LNG – Fuel for thought in our deep-dive Q&A

Four Wärtsilä experts discuss the advantages and issues related to adopting LNG as a future fuel for shipping.

Readily available, historically price-stable and with significant greenhouse gas reduction potential, the uptake of LNG as a transition fuel is growing in virtually every vessel segment. In this fuel deep-dive Q&A we bring together four Wärtsilä experts to weigh up what LNG has to offer and what vessel owners need to take into account when considering it as an option.

LNG is no newcomer to the maritime fuels party and boasts a long history at sea, with the first commercial shipment taking place more than five decades ago in 1964. In the intervening years it has evolved from being a fuel used solely by the tankers used to transport it into a well-established fuel with mature legislative frameworks and an extensive bunkering infrastructure. 


Q: What makes LNG an attractive prospect as a maritime fuel?

“As LNG boils off naturally during transportation it made perfect sense on LNG carriers to use this boil-off to power the vessel instead of burning it off or wasting energy on reliquefaction,” says Kaj Portin, General Manager, Sustainable Fuels & Decarbonisation, Wärtsilä. “In tank-to-wake terms, one of its biggest advantages is that it drastically reduces local emissions, emitting virtually no sulphur oxides (SOx) or particulate matter (PM) and it reduces carbon dioxide (CO2) and nitrous oxide (NOx) emissions too.”

It comes as no surprise, then, that we have seen a steady rise in LNG’s popularity as a fuel option for both newbuilds and vessel retrofits. As of January 2022, LNG vessels comprised 4% of the existing global fleet and 30% of the global newbuild orderbook in gross tonnage. Bunkering infrastructure continues to develop at a rapid pace too, particularly across Asia and the Middle East, where there are dozens of proposed onshore facilities and bunkering vessel deployments on the cards in the coming years.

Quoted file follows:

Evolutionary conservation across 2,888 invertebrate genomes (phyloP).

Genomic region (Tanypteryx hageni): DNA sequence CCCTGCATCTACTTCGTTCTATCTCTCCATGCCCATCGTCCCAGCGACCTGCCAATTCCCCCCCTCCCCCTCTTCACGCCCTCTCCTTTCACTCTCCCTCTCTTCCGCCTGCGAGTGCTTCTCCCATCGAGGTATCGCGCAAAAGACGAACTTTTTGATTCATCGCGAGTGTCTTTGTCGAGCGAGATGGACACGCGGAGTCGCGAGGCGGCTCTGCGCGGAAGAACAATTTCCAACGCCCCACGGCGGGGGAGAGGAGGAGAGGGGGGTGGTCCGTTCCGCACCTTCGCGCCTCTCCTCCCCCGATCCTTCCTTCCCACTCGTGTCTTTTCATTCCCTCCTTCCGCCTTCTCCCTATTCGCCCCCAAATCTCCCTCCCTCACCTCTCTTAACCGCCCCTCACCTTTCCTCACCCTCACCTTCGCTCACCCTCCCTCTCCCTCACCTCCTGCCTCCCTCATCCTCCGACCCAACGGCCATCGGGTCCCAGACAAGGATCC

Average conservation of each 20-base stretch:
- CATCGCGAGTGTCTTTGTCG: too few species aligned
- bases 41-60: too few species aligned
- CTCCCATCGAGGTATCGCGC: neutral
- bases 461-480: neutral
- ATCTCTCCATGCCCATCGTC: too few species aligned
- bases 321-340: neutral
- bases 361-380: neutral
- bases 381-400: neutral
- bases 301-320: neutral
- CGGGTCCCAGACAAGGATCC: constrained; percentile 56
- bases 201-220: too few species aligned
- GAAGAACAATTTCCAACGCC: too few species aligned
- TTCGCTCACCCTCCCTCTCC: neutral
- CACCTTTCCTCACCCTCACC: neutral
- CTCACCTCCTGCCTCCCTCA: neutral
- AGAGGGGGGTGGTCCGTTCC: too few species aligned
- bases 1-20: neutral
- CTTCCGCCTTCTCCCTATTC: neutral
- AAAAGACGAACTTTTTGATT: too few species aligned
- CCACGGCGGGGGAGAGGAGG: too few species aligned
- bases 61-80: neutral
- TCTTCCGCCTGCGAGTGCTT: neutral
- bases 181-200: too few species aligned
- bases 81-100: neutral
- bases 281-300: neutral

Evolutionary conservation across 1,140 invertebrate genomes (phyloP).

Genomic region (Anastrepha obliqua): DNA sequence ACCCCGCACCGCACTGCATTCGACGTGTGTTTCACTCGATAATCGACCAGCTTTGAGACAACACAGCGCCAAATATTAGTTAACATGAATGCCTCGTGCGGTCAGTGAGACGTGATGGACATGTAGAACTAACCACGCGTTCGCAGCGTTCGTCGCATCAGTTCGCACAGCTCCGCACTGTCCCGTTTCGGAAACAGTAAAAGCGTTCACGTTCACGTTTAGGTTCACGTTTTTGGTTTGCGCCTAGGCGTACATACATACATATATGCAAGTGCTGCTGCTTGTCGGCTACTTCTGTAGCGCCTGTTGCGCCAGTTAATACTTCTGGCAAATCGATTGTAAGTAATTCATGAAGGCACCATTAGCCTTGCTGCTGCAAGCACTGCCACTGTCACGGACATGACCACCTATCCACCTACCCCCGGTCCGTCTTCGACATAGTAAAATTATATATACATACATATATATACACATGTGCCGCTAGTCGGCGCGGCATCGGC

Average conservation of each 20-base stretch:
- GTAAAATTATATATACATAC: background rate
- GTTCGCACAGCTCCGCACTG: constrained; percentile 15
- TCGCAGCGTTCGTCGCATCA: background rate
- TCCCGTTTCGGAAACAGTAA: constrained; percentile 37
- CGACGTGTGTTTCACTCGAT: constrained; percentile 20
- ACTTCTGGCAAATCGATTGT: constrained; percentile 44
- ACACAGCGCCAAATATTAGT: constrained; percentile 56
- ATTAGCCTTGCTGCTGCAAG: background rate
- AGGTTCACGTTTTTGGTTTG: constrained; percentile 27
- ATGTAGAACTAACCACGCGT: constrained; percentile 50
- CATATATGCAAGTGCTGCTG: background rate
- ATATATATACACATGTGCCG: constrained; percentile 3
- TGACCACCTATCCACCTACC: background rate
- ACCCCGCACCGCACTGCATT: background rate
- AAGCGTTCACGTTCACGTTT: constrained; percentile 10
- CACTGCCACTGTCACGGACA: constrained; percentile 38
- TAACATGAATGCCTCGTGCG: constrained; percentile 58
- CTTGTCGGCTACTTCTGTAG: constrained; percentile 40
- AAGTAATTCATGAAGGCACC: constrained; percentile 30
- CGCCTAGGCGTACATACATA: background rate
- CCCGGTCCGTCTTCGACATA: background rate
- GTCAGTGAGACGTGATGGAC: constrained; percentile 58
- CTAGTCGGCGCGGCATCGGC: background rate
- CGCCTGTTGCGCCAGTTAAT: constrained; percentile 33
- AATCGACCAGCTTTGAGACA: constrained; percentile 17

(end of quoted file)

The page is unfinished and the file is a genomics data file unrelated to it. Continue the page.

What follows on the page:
“In terms of concrete steps that owners and operators can take to decarbonise now, LNG is an excellent option,” echoes Stam Achillas, Head of Business Development & Sales, 2-Stroke Fuel Conversions, Wärtsilä. “The number of LNG-powered newbuilds is growing as is the number of LNG-ready vessels and LNG conversions globally. An LNG conversion is a viable pathway to reducing the global greenhouse gas footprint of shipping by transforming more polluting installations into less polluting ones.”

With some rapidly approaching regulatory milestones set by the IMO – in particular the Energy Efficiency Existing Ship Index (EEXI) and Carbon Intensity Indicator (CII) measures, which both come into force at the start of 2023 – the maritime industry is under heavy pressure.

“As indicated by DNV, in theory an LNG conversion could bring a 25% improvement in a vessel’s EEXI,” says Jussi Mäkitalo, Business Development Manager,
Wärtsilä. “However, in practice this figure may be lower if only some of the engines onboard are converted; we also need to account for pilot fuel consumption and the additional power consumption to support the use of LNG. There are also the LNG fuel tanks to consider; these add weight, may reduce cargo capacity, and can influence the vessel’s EEXI calculation due to the fuel availability ratio (fDFgas). Overall, you might be looking at somewhere closer to a 20% improvement in EEXI depending on the application. A similar improvement can be expected for the vessel’s CII, but in this case the operating profile is key and the improvement is likely to be a little more modest.”